An Actress in Occupied Paris
The winner of nine literary awards in France, including the Prix Simone Veil, celebrating a woman of action, Bérénice 1934–44: An Actress in Occupied Paris is Isabelle Stibbe’s poignant debut novel. Now translated into English by Zack Rogow and Renée Morel, Bérénice 1934–44 reveals a young woman’s struggle to fulfill her career aspirations while concealing herself in war-torn France.
Bérénice yearns to become an actress, but her parents insist that career is not proper for a girl. She defies her Jewish family to become the leading younger actress in the Comédie-Française, France’s most renowned theater, right when the Nazis occupy France. Bérénice hides her true identity and last name to avoid detection. Living in a world without tolerance and torn between two lovers, Bérénice must choose between her passion for the stage, and her allegiance to freedom and to her Jewish heritage.
Critical Praise for the Original French Edition:
"This is an amazing first novel.”—Le Nouvel Observateur
“Isabelle Stibbe blends real history and fictitious characters in this well-researched first novel, with an impeccable classic style.”—Le Monde
“Her novel doesn’t just document a slice of French cultural life under the Occupation—it also communicates the passion and fervor of its author.”—Livres Hebdo
“Bérénice 1934-44 is Isabelle Stibbe’s first novel, but it feels to the reader like the work of a seasoned writer, particularly in her masterful blending of fiction and historical fact.”—Le Figaro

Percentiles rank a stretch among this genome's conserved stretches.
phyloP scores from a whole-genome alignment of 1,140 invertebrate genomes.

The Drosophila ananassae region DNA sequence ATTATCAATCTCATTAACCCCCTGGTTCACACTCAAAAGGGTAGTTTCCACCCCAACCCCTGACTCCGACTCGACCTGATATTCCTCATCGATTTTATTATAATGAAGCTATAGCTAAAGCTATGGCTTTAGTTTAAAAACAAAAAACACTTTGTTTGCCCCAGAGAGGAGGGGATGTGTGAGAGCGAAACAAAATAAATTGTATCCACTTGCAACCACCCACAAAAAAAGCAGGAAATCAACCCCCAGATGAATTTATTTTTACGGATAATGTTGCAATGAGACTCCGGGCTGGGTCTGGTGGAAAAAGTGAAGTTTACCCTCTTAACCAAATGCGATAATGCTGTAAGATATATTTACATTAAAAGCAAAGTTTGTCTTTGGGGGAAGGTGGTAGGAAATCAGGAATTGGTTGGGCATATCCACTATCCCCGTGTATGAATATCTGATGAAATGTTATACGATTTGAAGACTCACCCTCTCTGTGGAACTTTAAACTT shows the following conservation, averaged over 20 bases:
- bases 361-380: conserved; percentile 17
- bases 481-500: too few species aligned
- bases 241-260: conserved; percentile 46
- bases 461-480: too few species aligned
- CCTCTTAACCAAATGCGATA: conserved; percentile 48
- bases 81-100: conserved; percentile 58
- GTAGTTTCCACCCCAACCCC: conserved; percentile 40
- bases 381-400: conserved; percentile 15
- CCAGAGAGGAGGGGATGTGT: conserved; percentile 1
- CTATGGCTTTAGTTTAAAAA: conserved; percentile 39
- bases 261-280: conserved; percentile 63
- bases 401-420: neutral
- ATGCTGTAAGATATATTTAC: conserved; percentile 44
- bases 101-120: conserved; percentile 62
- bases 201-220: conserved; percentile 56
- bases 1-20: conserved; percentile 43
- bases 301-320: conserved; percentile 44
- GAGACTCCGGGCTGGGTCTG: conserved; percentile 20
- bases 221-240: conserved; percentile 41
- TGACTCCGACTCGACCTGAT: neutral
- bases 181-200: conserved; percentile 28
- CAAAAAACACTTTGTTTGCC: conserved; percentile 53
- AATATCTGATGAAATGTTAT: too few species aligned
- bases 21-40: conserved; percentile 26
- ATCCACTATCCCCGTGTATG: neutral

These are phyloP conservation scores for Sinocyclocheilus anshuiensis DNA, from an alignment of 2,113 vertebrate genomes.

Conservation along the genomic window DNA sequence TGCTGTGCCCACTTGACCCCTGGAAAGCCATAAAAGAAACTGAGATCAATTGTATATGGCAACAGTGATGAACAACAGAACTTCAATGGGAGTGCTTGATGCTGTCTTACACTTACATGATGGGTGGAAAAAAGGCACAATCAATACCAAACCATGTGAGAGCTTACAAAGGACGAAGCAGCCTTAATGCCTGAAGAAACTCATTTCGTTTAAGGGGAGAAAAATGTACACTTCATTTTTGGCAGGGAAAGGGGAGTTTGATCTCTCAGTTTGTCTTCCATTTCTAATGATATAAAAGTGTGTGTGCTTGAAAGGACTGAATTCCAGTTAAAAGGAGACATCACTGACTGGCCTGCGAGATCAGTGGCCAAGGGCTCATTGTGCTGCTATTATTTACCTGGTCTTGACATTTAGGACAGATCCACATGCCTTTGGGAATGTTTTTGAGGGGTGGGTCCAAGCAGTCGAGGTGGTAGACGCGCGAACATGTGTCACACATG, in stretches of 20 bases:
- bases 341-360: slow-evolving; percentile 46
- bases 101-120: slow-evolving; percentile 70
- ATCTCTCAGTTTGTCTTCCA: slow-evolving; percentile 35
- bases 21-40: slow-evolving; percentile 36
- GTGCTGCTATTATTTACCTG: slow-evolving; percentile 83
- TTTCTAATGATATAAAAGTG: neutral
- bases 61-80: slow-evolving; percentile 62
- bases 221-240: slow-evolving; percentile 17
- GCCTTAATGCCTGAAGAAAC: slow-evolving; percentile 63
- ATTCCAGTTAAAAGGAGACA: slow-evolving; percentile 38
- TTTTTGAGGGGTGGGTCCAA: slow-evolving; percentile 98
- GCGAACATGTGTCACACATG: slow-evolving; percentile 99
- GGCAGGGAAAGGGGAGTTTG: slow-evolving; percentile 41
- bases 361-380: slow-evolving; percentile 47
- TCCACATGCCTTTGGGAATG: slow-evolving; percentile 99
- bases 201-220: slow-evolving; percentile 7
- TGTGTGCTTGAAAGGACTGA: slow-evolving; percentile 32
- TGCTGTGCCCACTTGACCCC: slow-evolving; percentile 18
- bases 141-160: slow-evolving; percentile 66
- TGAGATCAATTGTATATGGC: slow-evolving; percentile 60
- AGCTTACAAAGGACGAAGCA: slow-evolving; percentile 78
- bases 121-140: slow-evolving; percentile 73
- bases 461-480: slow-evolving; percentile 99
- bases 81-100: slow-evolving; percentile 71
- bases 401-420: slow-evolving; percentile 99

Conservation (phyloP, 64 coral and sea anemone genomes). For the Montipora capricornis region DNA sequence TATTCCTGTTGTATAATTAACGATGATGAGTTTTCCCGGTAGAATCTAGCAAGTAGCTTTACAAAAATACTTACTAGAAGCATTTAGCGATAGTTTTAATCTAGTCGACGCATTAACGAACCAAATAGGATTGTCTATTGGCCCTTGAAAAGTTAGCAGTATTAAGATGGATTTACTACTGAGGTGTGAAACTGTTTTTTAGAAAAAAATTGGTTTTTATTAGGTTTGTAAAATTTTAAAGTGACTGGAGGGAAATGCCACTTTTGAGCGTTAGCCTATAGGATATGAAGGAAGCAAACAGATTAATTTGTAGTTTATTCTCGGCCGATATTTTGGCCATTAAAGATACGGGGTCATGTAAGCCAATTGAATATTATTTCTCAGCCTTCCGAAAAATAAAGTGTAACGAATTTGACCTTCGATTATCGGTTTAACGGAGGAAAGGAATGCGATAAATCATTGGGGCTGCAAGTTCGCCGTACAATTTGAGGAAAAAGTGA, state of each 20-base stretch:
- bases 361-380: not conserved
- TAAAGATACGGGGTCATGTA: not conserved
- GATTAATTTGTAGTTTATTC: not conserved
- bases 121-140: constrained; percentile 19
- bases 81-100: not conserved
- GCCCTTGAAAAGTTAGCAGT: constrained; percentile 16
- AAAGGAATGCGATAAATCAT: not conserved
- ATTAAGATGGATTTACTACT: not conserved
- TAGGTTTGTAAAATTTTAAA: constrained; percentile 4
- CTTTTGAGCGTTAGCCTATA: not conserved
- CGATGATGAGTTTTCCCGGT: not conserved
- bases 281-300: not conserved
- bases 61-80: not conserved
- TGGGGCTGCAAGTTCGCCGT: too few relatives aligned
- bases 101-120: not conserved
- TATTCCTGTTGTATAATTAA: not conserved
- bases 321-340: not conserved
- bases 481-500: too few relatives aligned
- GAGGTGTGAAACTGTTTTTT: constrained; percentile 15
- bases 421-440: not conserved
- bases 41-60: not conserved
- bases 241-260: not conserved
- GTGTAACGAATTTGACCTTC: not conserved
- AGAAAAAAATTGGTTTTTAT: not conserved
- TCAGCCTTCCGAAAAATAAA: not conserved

· 1 ·
“How do you live if you’re not an actor? My whole life headed in that direction, I never thought that my life could be anything else,” she repeated over and over to Alain Béron. Bérénice didn’t leave, she stayed in Paris for the seven days of shiva, in the apartment that had been hers from the time she was born till she was fifteen. She stayed for her father’s burial, sobbing when she saw the blue velvet cloth adorned with the Star of David over the coffin, a nervous wreck when the rabbi tore his clothing as a sign of mourning. Mostly she was dazed, lost.
And now she was staying with Alain Béron, in his pied-à-terre located in L’Isle-Adam, a few kilometers from Pontoise, just north of Paris. He had discovered the town in the thirties thanks to a letter that Balzac had written to his sister, Laure Surville: “You know that L’Isle-Adam is my earthly paradise.” One day he just had to see with his own eyes this corner of France that the author of The Human Comedy had made such a strong case for. Then he fell under the spell of a charming little house that was for sale, Rue Poupart, and bought it a few weeks later. Its proximity to the Parc de Cassan, swimming in the Oise, and above all the calm of that bourgeois town suited the Aixois more than the frenzy of Paris.
You are not authenticated to view the full text of this chapter or article.
This site requires a subscription or purchase to access the full text of books or journals.
Do you have any questions? Contact us.Or login to access all content.